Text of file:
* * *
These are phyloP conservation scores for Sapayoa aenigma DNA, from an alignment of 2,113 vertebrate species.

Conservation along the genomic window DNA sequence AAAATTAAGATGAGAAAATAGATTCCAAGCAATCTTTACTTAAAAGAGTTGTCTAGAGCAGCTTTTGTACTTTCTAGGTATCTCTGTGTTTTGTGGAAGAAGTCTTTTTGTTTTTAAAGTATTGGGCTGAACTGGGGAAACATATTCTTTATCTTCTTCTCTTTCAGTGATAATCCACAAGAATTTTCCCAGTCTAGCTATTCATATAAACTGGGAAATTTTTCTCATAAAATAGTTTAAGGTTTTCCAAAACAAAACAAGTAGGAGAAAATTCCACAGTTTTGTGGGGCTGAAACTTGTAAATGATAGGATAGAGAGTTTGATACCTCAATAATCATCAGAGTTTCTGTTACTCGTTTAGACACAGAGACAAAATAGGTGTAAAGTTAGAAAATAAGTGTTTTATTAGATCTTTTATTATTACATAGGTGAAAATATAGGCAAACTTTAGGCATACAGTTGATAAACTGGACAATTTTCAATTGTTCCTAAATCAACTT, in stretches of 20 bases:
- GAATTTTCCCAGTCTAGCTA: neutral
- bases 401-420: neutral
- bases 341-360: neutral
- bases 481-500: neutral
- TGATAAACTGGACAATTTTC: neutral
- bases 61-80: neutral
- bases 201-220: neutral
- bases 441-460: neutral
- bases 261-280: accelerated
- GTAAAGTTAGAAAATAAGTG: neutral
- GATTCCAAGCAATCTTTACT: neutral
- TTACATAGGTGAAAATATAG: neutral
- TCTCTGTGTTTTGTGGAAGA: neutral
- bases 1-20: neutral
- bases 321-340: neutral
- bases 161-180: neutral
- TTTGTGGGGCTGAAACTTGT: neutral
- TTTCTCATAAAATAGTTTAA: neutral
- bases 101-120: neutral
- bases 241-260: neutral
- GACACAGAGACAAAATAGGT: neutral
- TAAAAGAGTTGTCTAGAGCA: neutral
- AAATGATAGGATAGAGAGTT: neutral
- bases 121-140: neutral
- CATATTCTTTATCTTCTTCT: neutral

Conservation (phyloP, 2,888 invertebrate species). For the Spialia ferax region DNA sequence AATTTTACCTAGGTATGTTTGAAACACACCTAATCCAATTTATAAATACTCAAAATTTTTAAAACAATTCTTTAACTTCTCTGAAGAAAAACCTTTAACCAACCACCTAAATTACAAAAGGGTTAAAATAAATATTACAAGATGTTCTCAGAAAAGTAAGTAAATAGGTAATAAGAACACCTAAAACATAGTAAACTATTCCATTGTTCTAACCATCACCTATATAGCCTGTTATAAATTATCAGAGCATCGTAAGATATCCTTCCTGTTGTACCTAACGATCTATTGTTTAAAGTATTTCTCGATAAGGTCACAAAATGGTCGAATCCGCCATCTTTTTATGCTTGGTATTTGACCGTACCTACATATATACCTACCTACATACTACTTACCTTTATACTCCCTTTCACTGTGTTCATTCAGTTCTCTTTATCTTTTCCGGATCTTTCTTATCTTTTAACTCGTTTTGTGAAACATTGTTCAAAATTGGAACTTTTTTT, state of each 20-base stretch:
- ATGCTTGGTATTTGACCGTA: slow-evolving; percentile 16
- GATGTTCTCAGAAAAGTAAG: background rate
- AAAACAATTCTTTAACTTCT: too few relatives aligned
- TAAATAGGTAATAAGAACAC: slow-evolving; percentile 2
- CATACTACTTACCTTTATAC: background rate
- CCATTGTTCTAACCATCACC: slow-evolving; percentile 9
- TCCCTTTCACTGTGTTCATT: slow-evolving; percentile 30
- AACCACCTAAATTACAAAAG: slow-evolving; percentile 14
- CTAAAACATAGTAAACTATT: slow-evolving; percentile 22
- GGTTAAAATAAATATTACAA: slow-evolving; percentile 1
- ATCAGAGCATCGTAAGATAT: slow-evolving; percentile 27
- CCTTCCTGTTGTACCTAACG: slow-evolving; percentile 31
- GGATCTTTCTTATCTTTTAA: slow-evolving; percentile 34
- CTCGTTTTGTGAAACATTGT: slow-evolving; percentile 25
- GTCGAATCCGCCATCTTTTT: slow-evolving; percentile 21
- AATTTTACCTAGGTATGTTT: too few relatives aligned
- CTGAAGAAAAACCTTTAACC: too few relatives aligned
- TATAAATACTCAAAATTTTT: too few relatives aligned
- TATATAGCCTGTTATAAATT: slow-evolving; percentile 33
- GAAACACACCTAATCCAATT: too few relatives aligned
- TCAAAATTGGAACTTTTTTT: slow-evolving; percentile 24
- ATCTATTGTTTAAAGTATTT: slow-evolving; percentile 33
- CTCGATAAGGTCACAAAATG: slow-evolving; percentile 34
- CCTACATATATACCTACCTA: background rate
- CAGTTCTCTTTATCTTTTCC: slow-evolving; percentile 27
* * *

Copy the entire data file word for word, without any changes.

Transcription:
These are phyloP conservation scores for Sapayoa aenigma DNA, from an alignment of 2,113 vertebrate species.

Conservation along the genomic window DNA sequence AAAATTAAGATGAGAAAATAGATTCCAAGCAATCTTTACTTAAAAGAGTTGTCTAGAGCAGCTTTTGTACTTTCTAGGTATCTCTGTGTTTTGTGGAAGAAGTCTTTTTGTTTTTAAAGTATTGGGCTGAACTGGGGAAACATATTCTTTATCTTCTTCTCTTTCAGTGATAATCCACAAGAATTTTCCCAGTCTAGCTATTCATATAAACTGGGAAATTTTTCTCATAAAATAGTTTAAGGTTTTCCAAAACAAAACAAGTAGGAGAAAATTCCACAGTTTTGTGGGGCTGAAACTTGTAAATGATAGGATAGAGAGTTTGATACCTCAATAATCATCAGAGTTTCTGTTACTCGTTTAGACACAGAGACAAAATAGGTGTAAAGTTAGAAAATAAGTGTTTTATTAGATCTTTTATTATTACATAGGTGAAAATATAGGCAAACTTTAGGCATACAGTTGATAAACTGGACAATTTTCAATTGTTCCTAAATCAACTT, in stretches of 20 bases:
- GAATTTTCCCAGTCTAGCTA: neutral
- bases 401-420: neutral
- bases 341-360: neutral
- bases 481-500: neutral
- TGATAAACTGGACAATTTTC: neutral
- bases 61-80: neutral
- bases 201-220: neutral
- bases 441-460: neutral
- bases 261-280: accelerated
- GTAAAGTTAGAAAATAAGTG: neutral
- GATTCCAAGCAATCTTTACT: neutral
- TTACATAGGTGAAAATATAG: neutral
- TCTCTGTGTTTTGTGGAAGA: neutral
- bases 1-20: neutral
- bases 321-340: neutral
- bases 161-180: neutral
- TTTGTGGGGCTGAAACTTGT: neutral
- TTTCTCATAAAATAGTTTAA: neutral
- bases 101-120: neutral
- bases 241-260: neutral
- GACACAGAGACAAAATAGGT: neutral
- TAAAAGAGTTGTCTAGAGCA: neutral
- AAATGATAGGATAGAGAGTT: neutral
- bases 121-140: neutral
- CATATTCTTTATCTTCTTCT: neutral

Conservation (phyloP, 2,888 invertebrate species). For the Spialia ferax region DNA sequence AATTTTACCTAGGTATGTTTGAAACACACCTAATCCAATTTATAAATACTCAAAATTTTTAAAACAATTCTTTAACTTCTCTGAAGAAAAACCTTTAACCAACCACCTAAATTACAAAAGGGTTAAAATAAATATTACAAGATGTTCTCAGAAAAGTAAGTAAATAGGTAATAAGAACACCTAAAACATAGTAAACTATTCCATTGTTCTAACCATCACCTATATAGCCTGTTATAAATTATCAGAGCATCGTAAGATATCCTTCCTGTTGTACCTAACGATCTATTGTTTAAAGTATTTCTCGATAAGGTCACAAAATGGTCGAATCCGCCATCTTTTTATGCTTGGTATTTGACCGTACCTACATATATACCTACCTACATACTACTTACCTTTATACTCCCTTTCACTGTGTTCATTCAGTTCTCTTTATCTTTTCCGGATCTTTCTTATCTTTTAACTCGTTTTGTGAAACATTGTTCAAAATTGGAACTTTTTTT, state of each 20-base stretch:
- ATGCTTGGTATTTGACCGTA: slow-evolving; percentile 16
- GATGTTCTCAGAAAAGTAAG: background rate
- AAAACAATTCTTTAACTTCT: too few relatives aligned
- TAAATAGGTAATAAGAACAC: slow-evolving; percentile 2
- CATACTACTTACCTTTATAC: background rate
- CCATTGTTCTAACCATCACC: slow-evolving; percentile 9
- TCCCTTTCACTGTGTTCATT: slow-evolving; percentile 30
- AACCACCTAAATTACAAAAG: slow-evolving; percentile 14
- CTAAAACATAGTAAACTATT: slow-evolving; percentile 22
- GGTTAAAATAAATATTACAA: slow-evolving; percentile 1
- ATCAGAGCATCGTAAGATAT: slow-evolving; percentile 27
- CCTTCCTGTTGTACCTAACG: slow-evolving; percentile 31
- GGATCTTTCTTATCTTTTAA: slow-evolving; percentile 34
- CTCGTTTTGTGAAACATTGT: slow-evolving; percentile 25
- GTCGAATCCGCCATCTTTTT: slow-evolving; percentile 21
- AATTTTACCTAGGTATGTTT: too few relatives aligned
- CTGAAGAAAAACCTTTAACC: too few relatives aligned
- TATAAATACTCAAAATTTTT: too few relatives aligned
- TATATAGCCTGTTATAAATT: slow-evolving; percentile 33
- GAAACACACCTAATCCAATT: too few relatives aligned
- TCAAAATTGGAACTTTTTTT: slow-evolving; percentile 24
- ATCTATTGTTTAAAGTATTT: slow-evolving; percentile 33
- CTCGATAAGGTCACAAAATG: slow-evolving; percentile 34
- CCTACATATATACCTACCTA: background rate
- CAGTTCTCTTTATCTTTTCC: slow-evolving; percentile 27